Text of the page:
The wall of opposition to the 1.1 million barrel per day Energy East project continues to grow all across the pipeline route. Heading into the summer months, here are some exciting campaign updates and next steps.
Things have really been heating up in New Brunswick. TransCanada has been repeatedly called on to have public meetings with an open Q/A. So far TransCanada has refused opting instead for their tightly scripted trade-show-style ‘open houses.’ This is further eroding their social license.
In a province often considered the centre of support for Energy East, photo journalist Robert van Waarden recently documented growing opposition. The project features Barry Harrigan, a Red Head resident, fisherman David Thompson and Wolastoq Clan Mother Alma Brooks. You can watch the videos.
On May 30, over 700 joined a march to the ‘end of the line’ hosted by the volunteer-run Red Head Anthony’s Cove Preservation Association. This is a small community faced with a massive oil storage facility holding over 7 million barrels of oil literally across the streets from homes. At least 115 tankers would ply nearby coastal waters from the proposed new massive export port. The critically endangered North Atlantic right whales live in the Bay and are already vulnerable to ship strikes and low-frequency ship noise, both of which Energy East threatens to worsen. There was a significant Indigenous delegation from across the region that joined on May 30 and presented a water declaration, conducted a smoke and water ceremony.
People linked arms on the shores of the Bay of Fundy drawing a line in the sand against the project. You can watch the wrap up video and find out more here. TransCanada definitely took notice, going so far as to fly out one of their top PR people to attempt to address local concerns.
The Irving-owned Telegraph Journal refused to publish an op-ed by local Red Head resident Lynaya Astephen explaining why people are increasingly speaking out against Energy East. The Irvings are partnering with TransCanada on the Saint John (Red Head) export port. You can read the op-ed here.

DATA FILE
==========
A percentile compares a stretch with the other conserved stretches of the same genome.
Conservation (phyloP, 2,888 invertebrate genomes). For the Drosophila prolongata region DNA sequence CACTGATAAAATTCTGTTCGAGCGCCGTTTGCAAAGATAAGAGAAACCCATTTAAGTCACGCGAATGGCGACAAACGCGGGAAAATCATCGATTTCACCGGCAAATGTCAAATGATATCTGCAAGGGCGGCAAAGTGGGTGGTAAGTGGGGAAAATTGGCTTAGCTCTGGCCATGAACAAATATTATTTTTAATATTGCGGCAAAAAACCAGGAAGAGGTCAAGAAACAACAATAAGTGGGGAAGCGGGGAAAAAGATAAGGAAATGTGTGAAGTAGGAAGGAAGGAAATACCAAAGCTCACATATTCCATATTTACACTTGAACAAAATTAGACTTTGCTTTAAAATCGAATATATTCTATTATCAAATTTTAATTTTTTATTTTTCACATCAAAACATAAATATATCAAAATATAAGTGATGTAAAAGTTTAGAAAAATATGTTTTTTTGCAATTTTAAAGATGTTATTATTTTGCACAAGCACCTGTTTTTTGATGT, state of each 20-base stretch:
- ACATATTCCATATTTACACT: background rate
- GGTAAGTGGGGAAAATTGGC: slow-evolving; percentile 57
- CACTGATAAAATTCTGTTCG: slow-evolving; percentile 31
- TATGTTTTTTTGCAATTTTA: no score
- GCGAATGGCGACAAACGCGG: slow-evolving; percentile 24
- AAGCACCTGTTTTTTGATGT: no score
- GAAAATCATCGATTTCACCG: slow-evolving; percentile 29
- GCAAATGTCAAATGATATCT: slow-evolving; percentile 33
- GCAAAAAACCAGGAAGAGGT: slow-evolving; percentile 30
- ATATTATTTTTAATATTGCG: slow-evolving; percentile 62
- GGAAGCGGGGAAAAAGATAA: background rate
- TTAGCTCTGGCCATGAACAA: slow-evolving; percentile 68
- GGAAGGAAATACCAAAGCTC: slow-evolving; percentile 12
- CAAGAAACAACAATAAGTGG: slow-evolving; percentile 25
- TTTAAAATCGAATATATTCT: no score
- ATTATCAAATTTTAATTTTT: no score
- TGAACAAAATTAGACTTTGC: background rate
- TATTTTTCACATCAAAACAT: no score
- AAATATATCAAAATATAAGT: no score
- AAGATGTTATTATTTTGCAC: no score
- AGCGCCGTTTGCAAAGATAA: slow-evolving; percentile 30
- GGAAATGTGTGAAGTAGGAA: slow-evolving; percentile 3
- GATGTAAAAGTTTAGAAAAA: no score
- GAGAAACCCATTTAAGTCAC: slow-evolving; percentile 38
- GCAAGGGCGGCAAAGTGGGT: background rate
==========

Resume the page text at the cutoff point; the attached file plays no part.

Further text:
Local groups in Ontario successfully mobilized hundreds to participate in the Ontario Energy Board (OEB) Energy East review and submit comments to the process. We are anticipating the OEB will release its final report soon, compiling the findings from the reports they commissioned and the feedback from public consultations. You can read the Council of Canadians submission. Alongside partners in Ontario, we are preparing to respond and hope the final report that will inform Ontario’s participation in the National Energy Board review adequately reflects the clear concerns and opposition expressed in the consultations.
In Quebec (and beyond), people are celebrating the first concrete win against the Energy East project – the cancelling of the proposed Cacouna port that would have seen tankers in waters home to beluga whales. While TransCanada denies it, it could not be clearer that this was the result of widespread, organized opposition, which the Council of Canadians was proud to support. This decision forced TransCanada to push back the expected start date for the project by 2 years!
Recent studies have further confirmed what the Energy East: When the pipeline spills…. report identifies – that Energy East poses a serious risk to drinking water sources in Quebec. The Montreal Metropolitan Community hired a firm that found a spill from the pipeline would present a real risk the drinking water of the Montreal area.